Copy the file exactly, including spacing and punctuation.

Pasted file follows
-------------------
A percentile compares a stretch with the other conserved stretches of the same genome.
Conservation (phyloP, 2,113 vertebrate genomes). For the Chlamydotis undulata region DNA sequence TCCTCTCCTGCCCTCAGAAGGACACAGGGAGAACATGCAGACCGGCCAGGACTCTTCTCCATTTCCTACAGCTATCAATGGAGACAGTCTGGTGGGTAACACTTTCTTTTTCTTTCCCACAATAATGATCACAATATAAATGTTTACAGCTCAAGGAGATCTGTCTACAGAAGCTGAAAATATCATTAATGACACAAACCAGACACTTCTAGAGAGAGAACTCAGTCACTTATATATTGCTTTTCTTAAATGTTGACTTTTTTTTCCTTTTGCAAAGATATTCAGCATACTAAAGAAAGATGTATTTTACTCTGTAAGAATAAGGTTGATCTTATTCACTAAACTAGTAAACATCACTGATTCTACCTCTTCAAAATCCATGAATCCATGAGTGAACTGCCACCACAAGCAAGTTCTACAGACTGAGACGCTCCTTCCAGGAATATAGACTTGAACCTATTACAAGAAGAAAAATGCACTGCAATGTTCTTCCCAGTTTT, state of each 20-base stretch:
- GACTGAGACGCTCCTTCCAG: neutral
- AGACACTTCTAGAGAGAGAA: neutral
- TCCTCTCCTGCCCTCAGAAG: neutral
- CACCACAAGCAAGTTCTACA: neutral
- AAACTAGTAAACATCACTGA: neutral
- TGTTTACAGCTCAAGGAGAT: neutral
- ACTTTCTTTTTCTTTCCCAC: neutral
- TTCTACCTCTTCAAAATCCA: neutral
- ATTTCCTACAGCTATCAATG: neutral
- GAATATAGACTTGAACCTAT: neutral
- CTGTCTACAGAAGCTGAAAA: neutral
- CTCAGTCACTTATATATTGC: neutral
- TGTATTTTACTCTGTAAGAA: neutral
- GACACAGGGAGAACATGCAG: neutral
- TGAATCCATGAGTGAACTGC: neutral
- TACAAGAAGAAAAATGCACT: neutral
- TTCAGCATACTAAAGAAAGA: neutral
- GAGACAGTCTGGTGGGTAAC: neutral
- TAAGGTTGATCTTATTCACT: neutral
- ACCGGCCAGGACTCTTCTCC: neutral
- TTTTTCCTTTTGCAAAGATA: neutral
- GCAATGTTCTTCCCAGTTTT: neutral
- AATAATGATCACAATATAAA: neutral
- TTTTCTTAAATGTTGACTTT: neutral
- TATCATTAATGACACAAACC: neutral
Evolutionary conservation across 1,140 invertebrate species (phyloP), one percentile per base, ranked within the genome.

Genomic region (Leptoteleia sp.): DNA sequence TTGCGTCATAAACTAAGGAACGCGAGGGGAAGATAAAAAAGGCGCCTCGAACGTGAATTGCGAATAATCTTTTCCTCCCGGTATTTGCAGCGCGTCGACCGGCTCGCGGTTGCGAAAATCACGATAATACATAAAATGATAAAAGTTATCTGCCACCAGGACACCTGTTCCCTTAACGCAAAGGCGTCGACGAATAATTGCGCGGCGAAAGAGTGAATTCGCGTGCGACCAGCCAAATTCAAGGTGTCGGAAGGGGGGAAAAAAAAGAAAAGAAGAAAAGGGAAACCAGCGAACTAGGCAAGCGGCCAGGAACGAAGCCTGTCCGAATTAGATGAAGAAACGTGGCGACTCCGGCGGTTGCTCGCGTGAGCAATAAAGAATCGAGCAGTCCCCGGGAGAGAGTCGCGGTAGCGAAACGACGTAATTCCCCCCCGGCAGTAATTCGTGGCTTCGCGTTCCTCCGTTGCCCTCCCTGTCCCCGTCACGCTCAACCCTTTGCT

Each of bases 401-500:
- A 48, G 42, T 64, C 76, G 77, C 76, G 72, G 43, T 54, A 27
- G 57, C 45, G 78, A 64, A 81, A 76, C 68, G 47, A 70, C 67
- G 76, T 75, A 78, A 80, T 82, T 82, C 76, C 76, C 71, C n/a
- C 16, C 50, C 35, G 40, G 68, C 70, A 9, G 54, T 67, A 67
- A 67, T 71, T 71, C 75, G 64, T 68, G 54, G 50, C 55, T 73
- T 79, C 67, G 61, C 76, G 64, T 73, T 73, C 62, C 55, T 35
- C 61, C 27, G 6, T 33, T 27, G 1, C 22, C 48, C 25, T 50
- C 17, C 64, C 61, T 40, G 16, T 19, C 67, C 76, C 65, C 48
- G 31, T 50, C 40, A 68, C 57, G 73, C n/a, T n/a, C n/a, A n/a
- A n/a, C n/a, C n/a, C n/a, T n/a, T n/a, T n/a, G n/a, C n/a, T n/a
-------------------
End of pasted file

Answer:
A percentile compares a stretch with the other conserved stretches of the same genome.
Conservation (phyloP, 2,113 vertebrate genomes). For the Chlamydotis undulata region DNA sequence TCCTCTCCTGCCCTCAGAAGGACACAGGGAGAACATGCAGACCGGCCAGGACTCTTCTCCATTTCCTACAGCTATCAATGGAGACAGTCTGGTGGGTAACACTTTCTTTTTCTTTCCCACAATAATGATCACAATATAAATGTTTACAGCTCAAGGAGATCTGTCTACAGAAGCTGAAAATATCATTAATGACACAAACCAGACACTTCTAGAGAGAGAACTCAGTCACTTATATATTGCTTTTCTTAAATGTTGACTTTTTTTTCCTTTTGCAAAGATATTCAGCATACTAAAGAAAGATGTATTTTACTCTGTAAGAATAAGGTTGATCTTATTCACTAAACTAGTAAACATCACTGATTCTACCTCTTCAAAATCCATGAATCCATGAGTGAACTGCCACCACAAGCAAGTTCTACAGACTGAGACGCTCCTTCCAGGAATATAGACTTGAACCTATTACAAGAAGAAAAATGCACTGCAATGTTCTTCCCAGTTTT, state of each 20-base stretch:
- GACTGAGACGCTCCTTCCAG: neutral
- AGACACTTCTAGAGAGAGAA: neutral
- TCCTCTCCTGCCCTCAGAAG: neutral
- CACCACAAGCAAGTTCTACA: neutral
- AAACTAGTAAACATCACTGA: neutral
- TGTTTACAGCTCAAGGAGAT: neutral
- ACTTTCTTTTTCTTTCCCAC: neutral
- TTCTACCTCTTCAAAATCCA: neutral
- ATTTCCTACAGCTATCAATG: neutral
- GAATATAGACTTGAACCTAT: neutral
- CTGTCTACAGAAGCTGAAAA: neutral
- CTCAGTCACTTATATATTGC: neutral
- TGTATTTTACTCTGTAAGAA: neutral
- GACACAGGGAGAACATGCAG: neutral
- TGAATCCATGAGTGAACTGC: neutral
- TACAAGAAGAAAAATGCACT: neutral
- TTCAGCATACTAAAGAAAGA: neutral
- GAGACAGTCTGGTGGGTAAC: neutral
- TAAGGTTGATCTTATTCACT: neutral
- ACCGGCCAGGACTCTTCTCC: neutral
- TTTTTCCTTTTGCAAAGATA: neutral
- GCAATGTTCTTCCCAGTTTT: neutral
- AATAATGATCACAATATAAA: neutral
- TTTTCTTAAATGTTGACTTT: neutral
- TATCATTAATGACACAAACC: neutral
Evolutionary conservation across 1,140 invertebrate species (phyloP), one percentile per base, ranked within the genome.

Genomic region (Leptoteleia sp.): DNA sequence TTGCGTCATAAACTAAGGAACGCGAGGGGAAGATAAAAAAGGCGCCTCGAACGTGAATTGCGAATAATCTTTTCCTCCCGGTATTTGCAGCGCGTCGACCGGCTCGCGGTTGCGAAAATCACGATAATACATAAAATGATAAAAGTTATCTGCCACCAGGACACCTGTTCCCTTAACGCAAAGGCGTCGACGAATAATTGCGCGGCGAAAGAGTGAATTCGCGTGCGACCAGCCAAATTCAAGGTGTCGGAAGGGGGGAAAAAAAAGAAAAGAAGAAAAGGGAAACCAGCGAACTAGGCAAGCGGCCAGGAACGAAGCCTGTCCGAATTAGATGAAGAAACGTGGCGACTCCGGCGGTTGCTCGCGTGAGCAATAAAGAATCGAGCAGTCCCCGGGAGAGAGTCGCGGTAGCGAAACGACGTAATTCCCCCCCGGCAGTAATTCGTGGCTTCGCGTTCCTCCGTTGCCCTCCCTGTCCCCGTCACGCTCAACCCTTTGCT

Each of bases 401-500:
- A 48, G 42, T 64, C 76, G 77, C 76, G 72, G 43, T 54, A 27
- G 57, C 45, G 78, A 64, A 81, A 76, C 68, G 47, A 70, C 67
- G 76, T 75, A 78, A 80, T 82, T 82, C 76, C 76, C 71, C n/a
- C 16, C 50, C 35, G 40, G 68, C 70, A 9, G 54, T 67, A 67
- A 67, T 71, T 71, C 75, G 64, T 68, G 54, G 50, C 55, T 73
- T 79, C 67, G 61, C 76, G 64, T 73, T 73, C 62, C 55, T 35
- C 61, C 27, G 6, T 33, T 27, G 1, C 22, C 48, C 25, T 50
- C 17, C 64, C 61, T 40, G 16, T 19, C 67, C 76, C 65, C 48
- G 31, T 50, C 40, A 68, C 57, G 73, C n/a, T n/a, C n/a, A n/a
- A n/a, C n/a, C n/a, C n/a, T n/a, T n/a, T n/a, G n/a, C n/a, T n/a